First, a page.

The Boston Phoenix
September 9 - 16, 1999



The death -- and rebirth? -- of

by Dan Kennedy

So this is what they mean by Internet time.

This past May, Jim Romenesko, who for the past decade has published a 'zine about fanzines and news of the weird both in print and on the Web, decided to reorganize his burgeoning section of media news. Upon learning that his preferred domain name,, had already been taken, he settled for

The site consisted of Romenesko's celebrity-heavy round-up of the day's top media news, supplemented by links to a variety of media-related publications and commentators. And it was an immediate hit. Yahoo made it a "Site of the Day." The New York Times, the Wall Street Journal, USA Today, NPR, Salon, the American Journalism Review, and Brill's Content have all had nice things to say about it.

Now it's over.

At the end of October, Romenesko will turn off the lights at, and will direct readers to the Web site of the Poynter Institute, where he's starting a new job. His original site, the Obscure Store and Reading Room (, will continue. But for the 6000 or so readers who depend on for their daily media fix, their only hope is that the site Romenesko is putting together for Poynter will be a worthy successor.

"People are afraid it's going to turn academic. I don't believe it will. They came to me, they know what I'm all about, they know my style, and they said, `Welcome,' " says Romenesko, speaking on his cell phone from a Seattle's Best Coffee in Chicago. (How Net is that?)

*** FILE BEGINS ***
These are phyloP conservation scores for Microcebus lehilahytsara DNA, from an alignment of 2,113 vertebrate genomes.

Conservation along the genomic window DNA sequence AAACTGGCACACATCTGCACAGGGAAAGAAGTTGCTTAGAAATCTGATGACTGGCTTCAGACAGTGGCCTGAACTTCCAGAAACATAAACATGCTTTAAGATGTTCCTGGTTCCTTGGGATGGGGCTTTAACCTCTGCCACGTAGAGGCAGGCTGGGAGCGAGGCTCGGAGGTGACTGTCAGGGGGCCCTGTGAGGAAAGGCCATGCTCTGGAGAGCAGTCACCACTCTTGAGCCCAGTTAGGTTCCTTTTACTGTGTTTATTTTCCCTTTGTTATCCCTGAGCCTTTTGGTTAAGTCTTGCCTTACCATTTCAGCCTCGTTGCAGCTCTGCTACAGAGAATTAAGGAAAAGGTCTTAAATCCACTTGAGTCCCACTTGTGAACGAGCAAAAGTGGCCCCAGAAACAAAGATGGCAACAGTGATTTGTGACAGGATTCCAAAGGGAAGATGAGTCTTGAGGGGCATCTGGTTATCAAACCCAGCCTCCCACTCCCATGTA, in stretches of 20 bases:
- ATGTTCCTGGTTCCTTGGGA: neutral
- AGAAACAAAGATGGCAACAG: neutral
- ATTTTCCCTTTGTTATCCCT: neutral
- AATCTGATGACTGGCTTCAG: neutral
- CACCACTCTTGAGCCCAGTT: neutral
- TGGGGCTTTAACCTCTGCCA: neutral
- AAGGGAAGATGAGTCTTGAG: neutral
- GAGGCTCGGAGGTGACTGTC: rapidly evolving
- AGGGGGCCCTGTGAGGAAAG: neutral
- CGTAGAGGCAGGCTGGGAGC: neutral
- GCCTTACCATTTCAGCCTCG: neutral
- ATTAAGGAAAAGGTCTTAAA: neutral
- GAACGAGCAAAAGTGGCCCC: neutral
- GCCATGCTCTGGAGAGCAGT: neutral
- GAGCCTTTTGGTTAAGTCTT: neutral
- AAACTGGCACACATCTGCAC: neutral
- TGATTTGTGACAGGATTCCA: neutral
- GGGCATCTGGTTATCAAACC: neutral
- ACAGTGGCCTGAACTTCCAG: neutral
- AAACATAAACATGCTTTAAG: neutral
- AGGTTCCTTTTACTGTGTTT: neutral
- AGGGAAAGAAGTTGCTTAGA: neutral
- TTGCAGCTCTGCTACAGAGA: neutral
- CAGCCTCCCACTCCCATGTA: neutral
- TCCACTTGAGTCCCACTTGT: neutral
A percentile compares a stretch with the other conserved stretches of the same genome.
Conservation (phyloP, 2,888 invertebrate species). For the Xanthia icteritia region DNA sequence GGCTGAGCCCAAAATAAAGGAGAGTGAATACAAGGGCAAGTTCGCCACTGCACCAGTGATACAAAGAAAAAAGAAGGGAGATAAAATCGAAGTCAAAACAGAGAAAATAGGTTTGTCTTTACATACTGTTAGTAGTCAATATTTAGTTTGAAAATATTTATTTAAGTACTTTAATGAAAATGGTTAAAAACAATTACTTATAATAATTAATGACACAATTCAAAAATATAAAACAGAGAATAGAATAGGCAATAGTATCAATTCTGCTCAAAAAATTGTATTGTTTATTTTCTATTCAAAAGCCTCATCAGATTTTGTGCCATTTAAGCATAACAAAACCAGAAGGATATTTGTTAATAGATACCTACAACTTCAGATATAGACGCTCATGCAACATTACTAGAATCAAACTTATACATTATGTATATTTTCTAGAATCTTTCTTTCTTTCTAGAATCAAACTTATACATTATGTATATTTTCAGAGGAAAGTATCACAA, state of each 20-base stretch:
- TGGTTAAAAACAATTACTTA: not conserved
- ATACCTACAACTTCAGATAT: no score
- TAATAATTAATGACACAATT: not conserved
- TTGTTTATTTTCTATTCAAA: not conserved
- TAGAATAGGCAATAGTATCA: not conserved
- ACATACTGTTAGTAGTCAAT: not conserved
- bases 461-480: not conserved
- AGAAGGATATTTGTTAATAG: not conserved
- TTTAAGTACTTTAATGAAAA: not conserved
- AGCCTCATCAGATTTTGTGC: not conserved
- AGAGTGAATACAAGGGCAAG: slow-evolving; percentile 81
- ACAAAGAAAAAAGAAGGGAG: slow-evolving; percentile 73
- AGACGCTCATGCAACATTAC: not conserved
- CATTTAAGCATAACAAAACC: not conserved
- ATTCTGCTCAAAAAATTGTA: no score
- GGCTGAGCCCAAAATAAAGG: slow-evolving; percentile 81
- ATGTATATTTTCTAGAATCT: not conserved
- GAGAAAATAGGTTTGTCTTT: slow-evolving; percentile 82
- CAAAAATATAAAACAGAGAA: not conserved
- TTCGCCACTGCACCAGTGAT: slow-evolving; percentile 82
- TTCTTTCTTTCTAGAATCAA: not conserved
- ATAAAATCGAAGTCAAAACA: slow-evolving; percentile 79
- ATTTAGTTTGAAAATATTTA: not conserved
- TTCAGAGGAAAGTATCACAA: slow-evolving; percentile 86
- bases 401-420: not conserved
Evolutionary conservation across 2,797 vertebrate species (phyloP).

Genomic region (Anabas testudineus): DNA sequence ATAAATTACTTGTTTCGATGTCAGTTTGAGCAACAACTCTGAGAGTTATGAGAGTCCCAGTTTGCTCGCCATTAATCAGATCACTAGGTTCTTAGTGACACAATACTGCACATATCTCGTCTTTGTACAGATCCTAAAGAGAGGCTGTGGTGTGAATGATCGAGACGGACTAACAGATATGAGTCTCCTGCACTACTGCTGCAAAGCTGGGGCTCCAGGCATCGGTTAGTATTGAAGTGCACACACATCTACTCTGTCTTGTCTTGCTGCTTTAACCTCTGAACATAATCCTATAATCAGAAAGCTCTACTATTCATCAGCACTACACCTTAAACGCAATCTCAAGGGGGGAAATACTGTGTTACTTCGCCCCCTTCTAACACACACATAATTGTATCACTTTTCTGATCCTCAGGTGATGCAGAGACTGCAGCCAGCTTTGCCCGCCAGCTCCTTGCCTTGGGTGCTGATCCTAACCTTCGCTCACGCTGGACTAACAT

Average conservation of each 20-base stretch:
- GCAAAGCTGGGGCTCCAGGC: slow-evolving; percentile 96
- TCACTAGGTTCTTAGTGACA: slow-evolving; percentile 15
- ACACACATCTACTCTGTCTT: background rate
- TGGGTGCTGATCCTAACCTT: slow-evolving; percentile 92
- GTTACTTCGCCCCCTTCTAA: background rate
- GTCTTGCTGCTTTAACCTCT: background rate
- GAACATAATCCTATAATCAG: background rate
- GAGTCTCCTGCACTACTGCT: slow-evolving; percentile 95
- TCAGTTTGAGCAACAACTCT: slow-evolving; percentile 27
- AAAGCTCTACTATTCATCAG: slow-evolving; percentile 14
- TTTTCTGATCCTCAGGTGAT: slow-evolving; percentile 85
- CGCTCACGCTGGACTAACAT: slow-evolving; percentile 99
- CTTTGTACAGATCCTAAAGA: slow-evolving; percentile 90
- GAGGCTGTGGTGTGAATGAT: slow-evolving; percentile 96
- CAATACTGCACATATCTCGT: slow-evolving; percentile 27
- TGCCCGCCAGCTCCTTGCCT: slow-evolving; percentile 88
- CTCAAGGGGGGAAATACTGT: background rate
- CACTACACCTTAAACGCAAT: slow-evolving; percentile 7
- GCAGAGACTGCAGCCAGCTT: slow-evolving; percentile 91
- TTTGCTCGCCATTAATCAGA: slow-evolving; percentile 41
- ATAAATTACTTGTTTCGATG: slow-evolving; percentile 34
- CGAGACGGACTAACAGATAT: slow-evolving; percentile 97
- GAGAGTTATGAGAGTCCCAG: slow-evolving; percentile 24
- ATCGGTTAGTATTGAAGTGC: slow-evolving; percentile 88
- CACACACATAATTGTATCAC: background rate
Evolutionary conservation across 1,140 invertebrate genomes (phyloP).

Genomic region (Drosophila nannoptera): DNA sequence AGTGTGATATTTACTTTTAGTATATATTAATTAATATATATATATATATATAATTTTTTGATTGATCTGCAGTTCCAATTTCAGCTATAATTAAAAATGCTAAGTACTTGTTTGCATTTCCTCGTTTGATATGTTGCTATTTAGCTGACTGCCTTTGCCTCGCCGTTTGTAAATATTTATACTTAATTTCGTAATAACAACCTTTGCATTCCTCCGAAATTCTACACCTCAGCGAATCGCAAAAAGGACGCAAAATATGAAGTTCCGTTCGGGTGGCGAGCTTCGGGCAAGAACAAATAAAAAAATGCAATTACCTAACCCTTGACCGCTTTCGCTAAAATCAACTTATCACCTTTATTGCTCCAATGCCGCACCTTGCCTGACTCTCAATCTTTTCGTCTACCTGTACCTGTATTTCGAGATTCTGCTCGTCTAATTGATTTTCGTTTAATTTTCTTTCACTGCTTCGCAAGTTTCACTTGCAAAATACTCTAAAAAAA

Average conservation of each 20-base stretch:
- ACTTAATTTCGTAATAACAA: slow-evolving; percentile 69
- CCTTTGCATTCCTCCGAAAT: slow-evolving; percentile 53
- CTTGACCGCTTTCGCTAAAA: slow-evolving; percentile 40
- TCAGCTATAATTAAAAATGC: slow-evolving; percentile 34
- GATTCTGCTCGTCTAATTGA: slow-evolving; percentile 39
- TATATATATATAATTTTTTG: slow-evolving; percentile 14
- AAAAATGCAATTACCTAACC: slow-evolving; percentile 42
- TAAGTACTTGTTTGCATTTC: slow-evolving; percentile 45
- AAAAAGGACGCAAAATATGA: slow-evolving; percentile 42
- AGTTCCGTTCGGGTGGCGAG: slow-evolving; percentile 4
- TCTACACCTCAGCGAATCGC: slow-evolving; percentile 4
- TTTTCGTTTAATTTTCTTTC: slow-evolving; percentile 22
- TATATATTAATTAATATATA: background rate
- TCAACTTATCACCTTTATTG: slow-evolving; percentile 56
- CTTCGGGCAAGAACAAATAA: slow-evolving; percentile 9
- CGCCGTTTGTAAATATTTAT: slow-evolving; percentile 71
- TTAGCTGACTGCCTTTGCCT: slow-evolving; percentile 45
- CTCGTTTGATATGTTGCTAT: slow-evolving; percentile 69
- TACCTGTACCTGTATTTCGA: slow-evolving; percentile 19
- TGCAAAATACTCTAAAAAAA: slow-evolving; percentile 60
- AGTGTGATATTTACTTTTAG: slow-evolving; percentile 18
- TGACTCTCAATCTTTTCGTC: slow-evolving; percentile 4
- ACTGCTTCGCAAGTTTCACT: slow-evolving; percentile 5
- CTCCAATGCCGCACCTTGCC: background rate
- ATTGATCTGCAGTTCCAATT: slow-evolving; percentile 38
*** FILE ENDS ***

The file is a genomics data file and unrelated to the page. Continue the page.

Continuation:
The not-so-secret reason for Romenesko's success is the media's incredible self-absorption. I confess to having been immediately hooked after I saw that he'd included me in his list of media columnists, right between the Boston Globe's Mark Jurkowitz and the Washington Post's Howard Kurtz. I also plead guilty to sending Romenesko e-mails urging him to hype my stuff -- behavior that apparently is pretty widespread. James Poniewozik, in his Salon interview with Romenesko, quipped, "You could call this column a shameless plea for James Romenesko's attention."

The move to Poynter should certainly improve Romenesko's personal life. Since May, he's been getting up at 5 a.m. to gather stuff for, putting it together on the fly, and then hurrying off to his day job at the St. Paul Pioneer Press. Now his avocation will be his day job. "The nice thing about this is that I can work all day and night on it," Romenesko says. "It was always such a race against time to put together new pages every morning."

Romenesko was approached by Poynter after the Times article appeared, on August 2. His principal condition, he says, was that he not be required to move to the institute's headquarters, in St. Petersburg, Florida. Instead, he's moved from St. Paul to Chicago, a "great news city" that's also closer to his family.

His Poynter site -- as yet unnamed, and scheduled to launch on November 1 -- will supplement the formula with journalism resources and related links, and original reporting by Romenesko and others.

The hope is that the site will be just like only better. The danger is that, as is all too often the case, more will prove to be less.

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